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J Infect Dis. 2015 Jun 1;211(11):1692-702. doi: 10.1093/infdis/jiu809. Epub 2014 Dec 15.

Hospitalization Rates and Reasons Among HIV Elite Controllers and Persons With Medically Controlled HIV Infection.

Author information

1
Department of Medicine, Johns Hopkins University School of Medicine, Baltimore, Maryland.
2
Department of Public Health/Preventive Medicine, Oregon Health and Science University, Portland.
3
Department of Medicine, University of Pennsylvania Perelman School of Medicine.
4
Division of General Pediatrics, Children's Hospital of Philadelphia.
5
Center for Comprehensive Care, St Luke's Roosevelt Hospital Center.
6
Department of Internal Medicine, University of Texas Southwestern Medical Center, Dallas.
7
Department of Medicine, University of California, San Diego.
8
Department of Medicine, Montefiore Medical Center.
9
Trillium Health, Rochester, New York.
10
Montefiore Medical Group, Bronx.
11
Tampa General Health Care, Florida.
12
Department of Internal Medicine, Alameda County Medical Center, Oakland, California.
13
Department of Medicine, Drexel University College of Medicine, Pennsylvania.

Abstract

BACKGROUND:

Elite controllers spontaneously suppress human immunodeficiency virus (HIV) viremia but also demonstrate chronic inflammation that may increase risk of comorbid conditions. We compared hospitalization rates and causes among elite controllers to those of immunologically intact persons with medically controlled HIV.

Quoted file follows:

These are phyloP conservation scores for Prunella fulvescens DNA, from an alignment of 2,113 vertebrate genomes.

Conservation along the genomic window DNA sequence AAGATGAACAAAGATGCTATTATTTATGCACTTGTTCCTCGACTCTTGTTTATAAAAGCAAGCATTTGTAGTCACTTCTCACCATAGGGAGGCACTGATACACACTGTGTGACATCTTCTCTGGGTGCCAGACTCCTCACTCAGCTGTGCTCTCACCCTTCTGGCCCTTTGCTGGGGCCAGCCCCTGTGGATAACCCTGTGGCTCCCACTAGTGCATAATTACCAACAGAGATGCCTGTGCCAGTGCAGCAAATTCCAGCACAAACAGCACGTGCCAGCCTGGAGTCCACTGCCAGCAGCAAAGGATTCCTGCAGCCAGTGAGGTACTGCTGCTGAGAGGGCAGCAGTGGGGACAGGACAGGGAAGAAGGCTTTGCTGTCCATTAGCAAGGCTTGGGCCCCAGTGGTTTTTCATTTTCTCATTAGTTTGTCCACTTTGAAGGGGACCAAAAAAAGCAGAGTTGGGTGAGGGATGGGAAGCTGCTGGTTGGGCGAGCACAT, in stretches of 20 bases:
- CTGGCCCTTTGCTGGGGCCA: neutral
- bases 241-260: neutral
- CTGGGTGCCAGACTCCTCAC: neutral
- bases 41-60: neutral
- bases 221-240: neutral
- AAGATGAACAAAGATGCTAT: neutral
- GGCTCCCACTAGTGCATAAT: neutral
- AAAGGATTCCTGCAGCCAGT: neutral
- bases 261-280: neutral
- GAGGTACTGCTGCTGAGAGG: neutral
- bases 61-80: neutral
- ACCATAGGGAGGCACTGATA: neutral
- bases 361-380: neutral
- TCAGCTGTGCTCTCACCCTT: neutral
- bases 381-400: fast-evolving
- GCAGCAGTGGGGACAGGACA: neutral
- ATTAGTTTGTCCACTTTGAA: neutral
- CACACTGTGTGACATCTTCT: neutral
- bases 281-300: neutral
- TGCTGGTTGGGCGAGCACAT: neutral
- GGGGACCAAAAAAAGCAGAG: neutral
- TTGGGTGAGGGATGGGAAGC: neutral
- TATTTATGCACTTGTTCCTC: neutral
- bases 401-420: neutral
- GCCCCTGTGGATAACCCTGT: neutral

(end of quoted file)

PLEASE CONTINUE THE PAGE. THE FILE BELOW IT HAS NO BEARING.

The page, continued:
METHODS:

For adults in care at 11 sites from 2005 to 2011, person-years with CD4 T-cell counts ≥350 cells/mm(2) were categorized as medical control, elite control, low viremia, or high viremia. All-cause and diagnostic category-specific hospitalization rates were compared between groups using negative binomial regression.

RESULTS:

We identified 149 elite controllers (0.4%) among 34 354 persons in care. Unadjusted hospitalization rates among the medical control, elite control, low-viremia, and high-viremia groups were 10.5, 23.3, 12.6, and 16.9 per 100 person-years, respectively. After adjustment for demographic and clinical factors, elite control was associated with higher rates of all-cause (adjusted incidence rate ratio, 1.77 [95% confidence interval, 1.21-2.60]), cardiovascular (3.19 [1.50-6.79]) and psychiatric (3.98 [1.54-10.28]) hospitalization than was medical control. Non-AIDS-defining infections were the most common reason for admission overall (24.1% of hospitalizations) but were rare among elite controllers (2.7%), in whom cardiovascular hospitalizations were most common (31.1%).

CONCLUSIONS:

Elite controllers are hospitalized more frequently than persons with medically controlled HIV and cardiovascular hospitalizations are an important contributor.

KEYWORDS:

HIV; antiretroviral therapy; elite control; hospitalization; inflammation; psychiatric disease

PMID:
25512624
PMCID:
PMC4447832
DOI:
10.1093/infdis/jiu809
[Indexed for MEDLINE]
Free PMC Article

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